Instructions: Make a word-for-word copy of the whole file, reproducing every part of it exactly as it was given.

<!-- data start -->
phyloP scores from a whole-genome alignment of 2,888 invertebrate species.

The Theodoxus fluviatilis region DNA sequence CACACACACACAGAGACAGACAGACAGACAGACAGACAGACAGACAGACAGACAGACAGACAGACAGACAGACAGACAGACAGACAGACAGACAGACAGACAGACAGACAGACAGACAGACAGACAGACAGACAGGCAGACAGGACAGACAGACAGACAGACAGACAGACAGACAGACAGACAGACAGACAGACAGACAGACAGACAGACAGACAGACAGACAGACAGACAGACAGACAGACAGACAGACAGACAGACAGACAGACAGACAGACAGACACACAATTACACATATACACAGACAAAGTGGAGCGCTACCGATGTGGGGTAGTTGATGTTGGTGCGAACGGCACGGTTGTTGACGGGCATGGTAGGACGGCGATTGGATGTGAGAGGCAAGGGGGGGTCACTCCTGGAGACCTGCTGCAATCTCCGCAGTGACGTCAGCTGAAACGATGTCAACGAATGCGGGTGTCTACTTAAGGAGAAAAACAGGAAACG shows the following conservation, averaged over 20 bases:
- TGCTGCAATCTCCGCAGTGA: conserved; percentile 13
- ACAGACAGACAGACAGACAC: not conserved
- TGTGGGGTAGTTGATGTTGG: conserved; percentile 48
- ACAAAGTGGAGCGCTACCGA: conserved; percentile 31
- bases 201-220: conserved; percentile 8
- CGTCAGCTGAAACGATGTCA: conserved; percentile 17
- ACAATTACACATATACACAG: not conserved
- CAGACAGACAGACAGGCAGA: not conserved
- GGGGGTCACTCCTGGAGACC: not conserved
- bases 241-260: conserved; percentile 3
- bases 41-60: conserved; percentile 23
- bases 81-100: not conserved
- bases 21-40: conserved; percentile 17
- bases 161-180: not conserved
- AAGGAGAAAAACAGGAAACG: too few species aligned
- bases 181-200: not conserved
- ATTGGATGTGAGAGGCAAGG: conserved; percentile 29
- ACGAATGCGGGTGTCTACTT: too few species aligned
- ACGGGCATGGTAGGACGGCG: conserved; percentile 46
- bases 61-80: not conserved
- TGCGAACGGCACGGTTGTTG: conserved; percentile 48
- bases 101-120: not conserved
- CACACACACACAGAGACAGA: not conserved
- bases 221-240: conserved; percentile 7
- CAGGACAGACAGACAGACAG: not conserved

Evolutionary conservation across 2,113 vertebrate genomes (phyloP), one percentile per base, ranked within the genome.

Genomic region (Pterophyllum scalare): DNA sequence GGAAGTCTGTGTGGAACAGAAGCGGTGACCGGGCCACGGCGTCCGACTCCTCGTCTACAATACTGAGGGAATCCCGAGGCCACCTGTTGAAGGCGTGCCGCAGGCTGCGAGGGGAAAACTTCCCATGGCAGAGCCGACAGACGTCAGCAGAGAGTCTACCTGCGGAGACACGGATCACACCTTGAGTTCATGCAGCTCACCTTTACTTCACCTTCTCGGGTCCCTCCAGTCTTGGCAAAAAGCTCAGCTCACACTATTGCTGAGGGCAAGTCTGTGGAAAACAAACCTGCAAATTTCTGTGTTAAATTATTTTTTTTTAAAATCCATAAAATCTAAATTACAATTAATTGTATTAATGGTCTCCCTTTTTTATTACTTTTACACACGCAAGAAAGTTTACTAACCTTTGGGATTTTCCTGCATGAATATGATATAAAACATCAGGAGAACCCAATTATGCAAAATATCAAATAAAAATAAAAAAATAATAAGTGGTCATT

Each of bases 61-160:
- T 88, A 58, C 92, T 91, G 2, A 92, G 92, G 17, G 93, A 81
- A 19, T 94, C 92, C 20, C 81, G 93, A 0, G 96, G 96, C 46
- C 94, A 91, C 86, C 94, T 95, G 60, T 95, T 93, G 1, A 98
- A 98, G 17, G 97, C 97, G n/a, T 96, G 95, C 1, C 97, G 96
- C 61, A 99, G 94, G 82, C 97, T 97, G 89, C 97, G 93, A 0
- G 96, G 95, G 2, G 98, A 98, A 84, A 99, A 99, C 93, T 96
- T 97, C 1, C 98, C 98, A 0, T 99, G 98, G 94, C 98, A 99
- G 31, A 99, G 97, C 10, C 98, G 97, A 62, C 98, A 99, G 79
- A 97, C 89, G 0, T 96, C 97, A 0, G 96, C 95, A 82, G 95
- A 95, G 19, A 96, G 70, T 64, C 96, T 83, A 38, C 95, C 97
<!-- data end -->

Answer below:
phyloP scores from a whole-genome alignment of 2,888 invertebrate species.

The Theodoxus fluviatilis region DNA sequence CACACACACACAGAGACAGACAGACAGACAGACAGACAGACAGACAGACAGACAGACAGACAGACAGACAGACAGACAGACAGACAGACAGACAGACAGACAGACAGACAGACAGACAGACAGACAGACAGACAGGCAGACAGGACAGACAGACAGACAGACAGACAGACAGACAGACAGACAGACAGACAGACAGACAGACAGACAGACAGACAGACAGACAGACAGACAGACAGACAGACAGACAGACAGACAGACAGACAGACAGACAGACAGACACACAATTACACATATACACAGACAAAGTGGAGCGCTACCGATGTGGGGTAGTTGATGTTGGTGCGAACGGCACGGTTGTTGACGGGCATGGTAGGACGGCGATTGGATGTGAGAGGCAAGGGGGGGTCACTCCTGGAGACCTGCTGCAATCTCCGCAGTGACGTCAGCTGAAACGATGTCAACGAATGCGGGTGTCTACTTAAGGAGAAAAACAGGAAACG shows the following conservation, averaged over 20 bases:
- TGCTGCAATCTCCGCAGTGA: conserved; percentile 13
- ACAGACAGACAGACAGACAC: not conserved
- TGTGGGGTAGTTGATGTTGG: conserved; percentile 48
- ACAAAGTGGAGCGCTACCGA: conserved; percentile 31
- bases 201-220: conserved; percentile 8
- CGTCAGCTGAAACGATGTCA: conserved; percentile 17
- ACAATTACACATATACACAG: not conserved
- CAGACAGACAGACAGGCAGA: not conserved
- GGGGGTCACTCCTGGAGACC: not conserved
- bases 241-260: conserved; percentile 3
- bases 41-60: conserved; percentile 23
- bases 81-100: not conserved
- bases 21-40: conserved; percentile 17
- bases 161-180: not conserved
- AAGGAGAAAAACAGGAAACG: too few species aligned
- bases 181-200: not conserved
- ATTGGATGTGAGAGGCAAGG: conserved; percentile 29
- ACGAATGCGGGTGTCTACTT: too few species aligned
- ACGGGCATGGTAGGACGGCG: conserved; percentile 46
- bases 61-80: not conserved
- TGCGAACGGCACGGTTGTTG: conserved; percentile 48
- bases 101-120: not conserved
- CACACACACACAGAGACAGA: not conserved
- bases 221-240: conserved; percentile 7
- CAGGACAGACAGACAGACAG: not conserved

Evolutionary conservation across 2,113 vertebrate genomes (phyloP), one percentile per base, ranked within the genome.

Genomic region (Pterophyllum scalare): DNA sequence GGAAGTCTGTGTGGAACAGAAGCGGTGACCGGGCCACGGCGTCCGACTCCTCGTCTACAATACTGAGGGAATCCCGAGGCCACCTGTTGAAGGCGTGCCGCAGGCTGCGAGGGGAAAACTTCCCATGGCAGAGCCGACAGACGTCAGCAGAGAGTCTACCTGCGGAGACACGGATCACACCTTGAGTTCATGCAGCTCACCTTTACTTCACCTTCTCGGGTCCCTCCAGTCTTGGCAAAAAGCTCAGCTCACACTATTGCTGAGGGCAAGTCTGTGGAAAACAAACCTGCAAATTTCTGTGTTAAATTATTTTTTTTTAAAATCCATAAAATCTAAATTACAATTAATTGTATTAATGGTCTCCCTTTTTTATTACTTTTACACACGCAAGAAAGTTTACTAACCTTTGGGATTTTCCTGCATGAATATGATATAAAACATCAGGAGAACCCAATTATGCAAAATATCAAATAAAAATAAAAAAATAATAAGTGGTCATT

Each of bases 61-160:
- T 88, A 58, C 92, T 91, G 2, A 92, G 92, G 17, G 93, A 81
- A 19, T 94, C 92, C 20, C 81, G 93, A 0, G 96, G 96, C 46
- C 94, A 91, C 86, C 94, T 95, G 60, T 95, T 93, G 1, A 98
- A 98, G 17, G 97, C 97, G n/a, T 96, G 95, C 1, C 97, G 96
- C 61, A 99, G 94, G 82, C 97, T 97, G 89, C 97, G 93, A 0
- G 96, G 95, G 2, G 98, A 98, A 84, A 99, A 99, C 93, T 96
- T 97, C 1, C 98, C 98, A 0, T 99, G 98, G 94, C 98, A 99
- G 31, A 99, G 97, C 10, C 98, G 97, A 62, C 98, A 99, G 79
- A 97, C 89, G 0, T 96, C 97, A 0, G 96, C 95, A 82, G 95
- A 95, G 19, A 96, G 70, T 64, C 96, T 83, A 38, C 95, C 97